New This Month

Triple-Citrus Tart

4

This tart blends textures and flavors: crunchy pastry crust, a cool creamy center, and bright citrus on top. Plus, the grapefruits and oranges are in season right now.

  • Prep:
  • Total Time:
  • Servings: 12
  • Yield: Makes one 9-inch tart

Photography: JASON FRANK ROTHENBERG

Source: Martha Stewart Living, January 2012

Ingredients

For the Pate Sucree

  • 1 1/4 cups cake flour, sifted, plus more for surface
  • Salt
  • 6 tablespoons unsalted butter, room temperature, plus more for pan
  • 1/4 cup plus 1 tablespoon confectioners' sugar
  • 1 large egg
  • 1 teaspoon orange zest

For the Pastry Cream

  • 1 cup whole milk
  • 1/4 vanilla bean, seeds scraped
  • 1/4 cup granulated sugar
  • 2 large egg yolks
  • 2 tablespoons cornstarch
  • 1 tablespoon unsalted butter, cut into pieces

For the Assembly

  • 7 to 8 assorted citrus fruits (grapefruits, blood oranges, navel oranges), separated into segments (4 to 5 cups)
  • 1/4 cup heavy cream

Directions

  1. Make the pate sucree: Sift flour and a pinch of salt into a bowl, and set aside.

  2. Beat butter and confectioners' sugar with a mixer on medium speed until pale, 2 to 3 minutes. With machine running, add egg, and beat until fully incorporated. Add orange zest, and beat for 30 seconds. Reduce speed to low, and add flour-salt mixture, beating until just combined. Wrap in plastic, and chill for at least 1 hour.

  3. Make the pastry cream: Combine milk, vanilla bean pod and seeds, and 2 tablespoons granulated sugar in a saucepan. Bring to a simmer over medium heat.

  4. Whisk together egg yolks, cornstarch, and remaining 2 tablespoons granulated sugar in a separate bowl. Slowly add 1/3 cup milk mixture to the egg mixture, whisking to combine. Add egg-milk mixture back to the pot, and cook over medium-high heat, stirring constantly, until mixture thickens, about 2 minutes. Transfer to a mixing bowl, and beat in butter with paddle attachment until combined and cream has cooled, about 5 minutes. Strain into a bowl. Place plastic wrap directly on the surface of the cream, and refrigerate for 2 hours.

  5. Make the tart: Generously butter a 9-inch removable-bottom tart pan. Set aside. Roll out dough on a lightly floured surface to a 10-inch round with 1/4-inch thickness. Fit dough into tart pan, pressing gently along the sides and bottom of pan. Trim excess. Refrigerate or freeze for 30 minutes.

  6. Preheat oven to 350 degrees. Bake until crust is firm and golden brown, about 30 minutes. Let cool on a wire rack.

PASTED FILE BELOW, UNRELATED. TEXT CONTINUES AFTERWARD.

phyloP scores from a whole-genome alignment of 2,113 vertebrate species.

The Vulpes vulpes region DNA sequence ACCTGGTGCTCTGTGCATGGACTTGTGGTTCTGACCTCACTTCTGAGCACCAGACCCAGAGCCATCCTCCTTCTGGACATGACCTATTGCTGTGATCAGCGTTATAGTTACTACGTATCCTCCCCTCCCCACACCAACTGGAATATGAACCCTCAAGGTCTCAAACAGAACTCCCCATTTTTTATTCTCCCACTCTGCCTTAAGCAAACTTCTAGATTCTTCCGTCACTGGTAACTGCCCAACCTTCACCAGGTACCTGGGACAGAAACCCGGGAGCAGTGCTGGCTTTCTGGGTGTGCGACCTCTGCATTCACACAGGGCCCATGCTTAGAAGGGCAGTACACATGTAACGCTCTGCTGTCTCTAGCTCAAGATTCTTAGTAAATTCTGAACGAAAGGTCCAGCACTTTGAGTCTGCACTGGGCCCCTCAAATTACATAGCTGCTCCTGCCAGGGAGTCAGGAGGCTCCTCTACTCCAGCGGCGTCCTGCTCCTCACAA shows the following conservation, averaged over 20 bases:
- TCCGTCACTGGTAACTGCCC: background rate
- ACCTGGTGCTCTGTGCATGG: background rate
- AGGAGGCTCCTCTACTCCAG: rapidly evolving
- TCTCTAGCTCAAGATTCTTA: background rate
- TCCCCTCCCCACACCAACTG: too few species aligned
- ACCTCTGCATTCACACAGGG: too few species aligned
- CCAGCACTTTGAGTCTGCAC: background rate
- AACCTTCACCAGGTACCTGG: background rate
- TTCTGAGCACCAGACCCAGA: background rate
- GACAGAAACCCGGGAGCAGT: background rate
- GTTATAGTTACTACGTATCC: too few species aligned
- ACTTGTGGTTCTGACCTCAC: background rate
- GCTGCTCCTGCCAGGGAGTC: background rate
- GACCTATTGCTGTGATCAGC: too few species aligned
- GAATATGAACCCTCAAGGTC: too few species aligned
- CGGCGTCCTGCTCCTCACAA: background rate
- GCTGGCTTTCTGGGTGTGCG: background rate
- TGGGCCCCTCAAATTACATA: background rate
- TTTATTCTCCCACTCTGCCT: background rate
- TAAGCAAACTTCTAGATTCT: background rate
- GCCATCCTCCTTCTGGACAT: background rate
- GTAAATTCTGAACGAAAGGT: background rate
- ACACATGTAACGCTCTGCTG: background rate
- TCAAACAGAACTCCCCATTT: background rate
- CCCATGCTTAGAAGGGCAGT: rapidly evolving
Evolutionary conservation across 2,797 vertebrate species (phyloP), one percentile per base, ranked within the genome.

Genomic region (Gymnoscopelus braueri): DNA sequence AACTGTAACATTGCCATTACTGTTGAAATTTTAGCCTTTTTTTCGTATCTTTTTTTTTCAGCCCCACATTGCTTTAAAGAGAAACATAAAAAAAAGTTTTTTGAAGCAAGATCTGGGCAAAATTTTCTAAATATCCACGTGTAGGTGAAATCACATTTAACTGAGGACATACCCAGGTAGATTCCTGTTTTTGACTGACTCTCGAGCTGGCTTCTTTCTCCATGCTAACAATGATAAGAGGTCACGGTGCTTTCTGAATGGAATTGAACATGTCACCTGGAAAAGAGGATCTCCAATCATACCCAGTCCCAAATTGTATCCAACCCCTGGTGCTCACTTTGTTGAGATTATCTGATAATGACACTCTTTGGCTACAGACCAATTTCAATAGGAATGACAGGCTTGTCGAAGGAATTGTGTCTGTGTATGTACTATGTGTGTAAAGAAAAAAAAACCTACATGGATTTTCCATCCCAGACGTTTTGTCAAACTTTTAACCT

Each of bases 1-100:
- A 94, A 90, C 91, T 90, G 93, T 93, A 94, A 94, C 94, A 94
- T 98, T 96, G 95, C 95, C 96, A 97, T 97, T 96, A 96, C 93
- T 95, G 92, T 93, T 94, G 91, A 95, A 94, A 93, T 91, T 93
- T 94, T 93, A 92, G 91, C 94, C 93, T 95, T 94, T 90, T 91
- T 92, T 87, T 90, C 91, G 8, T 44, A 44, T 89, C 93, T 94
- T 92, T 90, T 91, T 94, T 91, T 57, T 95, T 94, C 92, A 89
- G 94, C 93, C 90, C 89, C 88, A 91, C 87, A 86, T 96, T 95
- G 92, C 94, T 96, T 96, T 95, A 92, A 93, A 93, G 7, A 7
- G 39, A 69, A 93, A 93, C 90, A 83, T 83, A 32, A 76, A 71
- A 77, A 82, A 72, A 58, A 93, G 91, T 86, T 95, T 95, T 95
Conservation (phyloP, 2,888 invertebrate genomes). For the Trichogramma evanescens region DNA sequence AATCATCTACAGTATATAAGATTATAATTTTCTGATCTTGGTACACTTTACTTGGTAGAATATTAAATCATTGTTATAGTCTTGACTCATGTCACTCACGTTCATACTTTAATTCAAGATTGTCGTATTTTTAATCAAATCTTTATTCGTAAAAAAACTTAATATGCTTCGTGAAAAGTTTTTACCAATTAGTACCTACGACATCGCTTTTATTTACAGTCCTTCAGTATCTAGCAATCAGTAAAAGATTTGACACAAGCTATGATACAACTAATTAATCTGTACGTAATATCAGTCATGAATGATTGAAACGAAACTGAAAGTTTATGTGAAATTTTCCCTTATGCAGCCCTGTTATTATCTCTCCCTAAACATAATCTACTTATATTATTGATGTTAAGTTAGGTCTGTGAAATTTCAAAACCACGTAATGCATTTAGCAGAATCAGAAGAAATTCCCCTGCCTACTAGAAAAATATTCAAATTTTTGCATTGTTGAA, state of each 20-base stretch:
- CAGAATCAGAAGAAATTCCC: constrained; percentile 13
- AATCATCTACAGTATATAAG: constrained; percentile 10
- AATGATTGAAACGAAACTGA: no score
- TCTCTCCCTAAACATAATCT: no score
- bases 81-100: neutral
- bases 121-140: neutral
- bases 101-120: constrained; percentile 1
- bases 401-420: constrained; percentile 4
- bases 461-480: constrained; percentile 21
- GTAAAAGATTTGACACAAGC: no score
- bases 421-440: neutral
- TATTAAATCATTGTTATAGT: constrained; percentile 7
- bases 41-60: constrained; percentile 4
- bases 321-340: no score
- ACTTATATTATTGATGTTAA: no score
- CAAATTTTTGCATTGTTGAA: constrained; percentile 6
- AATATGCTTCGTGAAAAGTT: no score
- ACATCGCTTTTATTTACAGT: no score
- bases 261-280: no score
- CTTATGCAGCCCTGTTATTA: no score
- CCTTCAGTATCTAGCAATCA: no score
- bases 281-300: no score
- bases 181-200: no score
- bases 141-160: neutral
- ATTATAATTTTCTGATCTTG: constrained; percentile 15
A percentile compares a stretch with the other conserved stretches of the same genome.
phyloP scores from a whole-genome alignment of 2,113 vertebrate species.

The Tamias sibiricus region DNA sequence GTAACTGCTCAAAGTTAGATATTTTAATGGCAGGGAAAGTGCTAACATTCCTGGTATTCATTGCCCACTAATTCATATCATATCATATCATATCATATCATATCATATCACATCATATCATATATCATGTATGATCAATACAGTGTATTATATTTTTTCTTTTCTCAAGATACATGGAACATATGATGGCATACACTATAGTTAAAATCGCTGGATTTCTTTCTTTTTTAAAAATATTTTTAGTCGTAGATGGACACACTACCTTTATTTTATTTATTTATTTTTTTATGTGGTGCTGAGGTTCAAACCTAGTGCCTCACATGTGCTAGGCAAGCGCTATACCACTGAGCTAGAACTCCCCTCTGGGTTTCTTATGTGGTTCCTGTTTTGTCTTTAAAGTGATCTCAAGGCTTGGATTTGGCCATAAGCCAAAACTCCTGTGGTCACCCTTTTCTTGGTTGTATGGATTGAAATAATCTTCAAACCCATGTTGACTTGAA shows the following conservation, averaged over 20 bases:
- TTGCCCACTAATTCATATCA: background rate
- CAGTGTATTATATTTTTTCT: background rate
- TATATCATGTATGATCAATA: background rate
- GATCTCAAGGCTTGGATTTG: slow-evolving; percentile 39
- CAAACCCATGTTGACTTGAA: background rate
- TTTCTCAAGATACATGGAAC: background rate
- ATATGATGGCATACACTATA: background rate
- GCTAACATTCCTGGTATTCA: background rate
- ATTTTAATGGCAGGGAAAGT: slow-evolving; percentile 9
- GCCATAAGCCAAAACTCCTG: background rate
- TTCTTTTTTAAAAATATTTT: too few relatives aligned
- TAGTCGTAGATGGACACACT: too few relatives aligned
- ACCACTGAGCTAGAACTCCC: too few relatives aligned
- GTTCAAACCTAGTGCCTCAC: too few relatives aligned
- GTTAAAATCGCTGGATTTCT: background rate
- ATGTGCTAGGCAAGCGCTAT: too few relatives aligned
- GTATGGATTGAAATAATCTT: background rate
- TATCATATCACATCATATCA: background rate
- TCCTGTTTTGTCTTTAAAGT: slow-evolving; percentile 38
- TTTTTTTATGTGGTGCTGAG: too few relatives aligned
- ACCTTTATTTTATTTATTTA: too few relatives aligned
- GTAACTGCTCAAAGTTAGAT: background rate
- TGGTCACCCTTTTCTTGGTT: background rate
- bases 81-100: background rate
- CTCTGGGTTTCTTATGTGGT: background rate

7. Prepare citrus fruit: Place citrus segments into a colander to drain. Cover, and refrigerate.

  8. Beat chilled pastry cream with paddle attachment until smooth, about 30 seconds. Set aside. Whip heavy cream using the whisk attachment until stiff peaks form. Carefully fold whipped cream into pastry cream.

  9. Spread cream into cooled tart shell using a small offset spatula. Arrange citrus segments in a circular pattern around the tart, starting with the darkest color on the edge of the tart. Serve cold.

Reviews Add a comment

  • lilymnelson
    28 JAN, 2013
    I just made this tart and I loved it, so did all of my guests. The pastry cream is thick off the stove, when you fold in the whipping cream it lightens, but not too much that it is runny. The flavor is delicious, especially with the tangy citrus. I plan to use this over and over again, changing the fruit to fit the season. Yum!
    Reply
  • bholmberg
    3 FEB, 2012
    I meant reduce the cornstarch by half. I doubled the recipe too.
    Reply
  • bholmberg
    3 FEB, 2012
    The first comment is correct. The pastry cream can be reduced by half, and i would try a different crust entirely! However this tart is beautiful with blood oranges.
    Reply
  • lolalbee
    29 JAN, 2012
    I went through all the trouble of creating an account just to warn others away from this one. I don't think anyone ever actually kitchen tested it. I thought maybe the pastry cream (the 2tbsp of cornstarch & 2 egg yolks to a mere 1 cup of milk "thickens" to something that closely resembles a yellow roux or thick gravy) would be the worst part of it, but upon an actual taste, the pate sucree was even worse. I followed the recipe exactly, even down to the 1/4 vanilla bean & cake flour. Waste!
    Reply